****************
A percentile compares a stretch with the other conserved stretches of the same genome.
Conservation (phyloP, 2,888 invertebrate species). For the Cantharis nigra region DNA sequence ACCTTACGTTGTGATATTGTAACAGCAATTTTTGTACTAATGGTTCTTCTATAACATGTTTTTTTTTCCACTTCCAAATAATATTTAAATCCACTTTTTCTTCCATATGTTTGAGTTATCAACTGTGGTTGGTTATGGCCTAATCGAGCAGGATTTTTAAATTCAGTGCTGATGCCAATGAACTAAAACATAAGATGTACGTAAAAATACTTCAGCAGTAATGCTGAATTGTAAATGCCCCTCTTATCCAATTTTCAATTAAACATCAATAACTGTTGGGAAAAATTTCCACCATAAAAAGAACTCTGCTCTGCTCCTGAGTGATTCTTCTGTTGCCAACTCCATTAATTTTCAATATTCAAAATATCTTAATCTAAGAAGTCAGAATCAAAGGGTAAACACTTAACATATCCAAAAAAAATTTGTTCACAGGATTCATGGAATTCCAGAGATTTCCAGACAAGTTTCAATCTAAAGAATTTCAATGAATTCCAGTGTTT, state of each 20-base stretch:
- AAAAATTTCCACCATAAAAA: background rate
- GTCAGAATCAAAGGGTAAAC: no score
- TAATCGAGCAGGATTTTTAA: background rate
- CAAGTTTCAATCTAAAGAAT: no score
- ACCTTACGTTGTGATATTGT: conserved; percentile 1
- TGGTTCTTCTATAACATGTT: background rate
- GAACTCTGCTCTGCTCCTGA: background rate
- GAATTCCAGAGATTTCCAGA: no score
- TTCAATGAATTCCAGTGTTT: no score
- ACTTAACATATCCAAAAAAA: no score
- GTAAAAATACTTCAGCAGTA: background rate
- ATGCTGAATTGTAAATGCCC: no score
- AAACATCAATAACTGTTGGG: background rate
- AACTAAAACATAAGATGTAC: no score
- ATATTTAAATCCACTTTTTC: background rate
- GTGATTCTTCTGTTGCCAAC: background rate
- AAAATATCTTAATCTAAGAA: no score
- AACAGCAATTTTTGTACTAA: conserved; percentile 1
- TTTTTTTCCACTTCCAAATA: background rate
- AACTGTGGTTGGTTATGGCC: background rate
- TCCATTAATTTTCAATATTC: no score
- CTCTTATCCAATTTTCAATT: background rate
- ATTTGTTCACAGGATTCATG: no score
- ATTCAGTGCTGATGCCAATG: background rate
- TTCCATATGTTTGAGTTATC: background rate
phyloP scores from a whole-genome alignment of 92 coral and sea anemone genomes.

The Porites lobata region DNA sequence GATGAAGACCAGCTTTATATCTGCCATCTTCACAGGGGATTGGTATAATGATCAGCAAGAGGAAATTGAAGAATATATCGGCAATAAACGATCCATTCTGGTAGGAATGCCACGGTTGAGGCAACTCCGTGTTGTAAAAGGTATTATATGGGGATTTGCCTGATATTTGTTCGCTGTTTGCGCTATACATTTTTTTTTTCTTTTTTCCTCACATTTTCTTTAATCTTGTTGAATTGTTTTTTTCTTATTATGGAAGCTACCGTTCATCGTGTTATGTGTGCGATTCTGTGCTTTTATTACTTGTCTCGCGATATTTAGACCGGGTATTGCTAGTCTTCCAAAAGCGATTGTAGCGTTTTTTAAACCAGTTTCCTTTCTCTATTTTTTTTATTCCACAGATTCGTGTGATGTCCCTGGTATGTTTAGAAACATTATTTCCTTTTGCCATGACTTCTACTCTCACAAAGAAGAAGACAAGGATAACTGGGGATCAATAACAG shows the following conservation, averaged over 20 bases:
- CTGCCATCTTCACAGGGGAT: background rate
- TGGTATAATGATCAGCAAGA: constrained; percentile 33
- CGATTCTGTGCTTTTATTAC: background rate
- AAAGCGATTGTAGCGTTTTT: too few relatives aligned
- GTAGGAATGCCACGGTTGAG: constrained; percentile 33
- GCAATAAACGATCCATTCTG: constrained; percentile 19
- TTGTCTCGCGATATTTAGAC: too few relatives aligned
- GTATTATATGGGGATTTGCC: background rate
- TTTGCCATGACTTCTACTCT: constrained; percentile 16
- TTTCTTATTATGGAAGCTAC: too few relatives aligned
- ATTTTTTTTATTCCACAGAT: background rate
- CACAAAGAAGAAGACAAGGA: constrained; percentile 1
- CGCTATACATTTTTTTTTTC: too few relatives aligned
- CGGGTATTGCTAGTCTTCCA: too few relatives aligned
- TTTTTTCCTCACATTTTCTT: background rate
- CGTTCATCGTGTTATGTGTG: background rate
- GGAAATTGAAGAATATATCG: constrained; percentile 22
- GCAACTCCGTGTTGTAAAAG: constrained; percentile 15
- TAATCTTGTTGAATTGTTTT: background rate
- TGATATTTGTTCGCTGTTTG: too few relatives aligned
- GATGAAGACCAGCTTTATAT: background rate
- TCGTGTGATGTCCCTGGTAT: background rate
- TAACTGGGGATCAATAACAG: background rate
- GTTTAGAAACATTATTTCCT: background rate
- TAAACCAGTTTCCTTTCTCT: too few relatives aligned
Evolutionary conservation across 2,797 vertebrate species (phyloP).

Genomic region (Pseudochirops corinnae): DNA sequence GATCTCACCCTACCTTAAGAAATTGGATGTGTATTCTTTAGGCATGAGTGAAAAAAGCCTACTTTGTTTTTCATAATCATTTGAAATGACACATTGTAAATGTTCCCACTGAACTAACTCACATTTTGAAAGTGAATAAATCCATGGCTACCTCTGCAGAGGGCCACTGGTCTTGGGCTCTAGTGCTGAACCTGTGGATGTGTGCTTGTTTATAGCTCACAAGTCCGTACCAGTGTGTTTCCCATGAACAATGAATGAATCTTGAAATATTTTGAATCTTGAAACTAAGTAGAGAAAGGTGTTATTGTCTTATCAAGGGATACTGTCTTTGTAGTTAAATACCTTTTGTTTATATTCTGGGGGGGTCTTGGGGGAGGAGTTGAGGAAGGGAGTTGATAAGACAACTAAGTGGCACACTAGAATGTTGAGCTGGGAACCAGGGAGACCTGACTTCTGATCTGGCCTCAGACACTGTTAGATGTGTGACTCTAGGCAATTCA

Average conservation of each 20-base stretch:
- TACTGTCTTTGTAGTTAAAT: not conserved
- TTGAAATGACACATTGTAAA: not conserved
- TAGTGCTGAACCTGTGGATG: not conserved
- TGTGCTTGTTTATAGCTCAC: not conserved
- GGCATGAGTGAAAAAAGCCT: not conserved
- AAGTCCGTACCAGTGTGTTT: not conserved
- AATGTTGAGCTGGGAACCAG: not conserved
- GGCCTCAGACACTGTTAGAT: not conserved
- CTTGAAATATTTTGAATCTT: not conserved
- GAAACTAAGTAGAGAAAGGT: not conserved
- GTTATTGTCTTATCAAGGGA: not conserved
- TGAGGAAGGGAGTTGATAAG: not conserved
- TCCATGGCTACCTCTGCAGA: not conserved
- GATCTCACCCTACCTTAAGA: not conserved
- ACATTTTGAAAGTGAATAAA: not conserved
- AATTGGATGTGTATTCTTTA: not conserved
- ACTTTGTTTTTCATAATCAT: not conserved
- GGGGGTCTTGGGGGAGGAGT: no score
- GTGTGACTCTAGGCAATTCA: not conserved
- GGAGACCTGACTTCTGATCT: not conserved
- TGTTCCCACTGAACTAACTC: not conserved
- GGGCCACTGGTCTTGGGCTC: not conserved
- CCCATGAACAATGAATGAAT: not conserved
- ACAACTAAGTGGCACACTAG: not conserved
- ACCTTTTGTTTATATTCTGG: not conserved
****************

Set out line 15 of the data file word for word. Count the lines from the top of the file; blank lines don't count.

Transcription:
- AAACATCAATAACTGTTGGG: background rate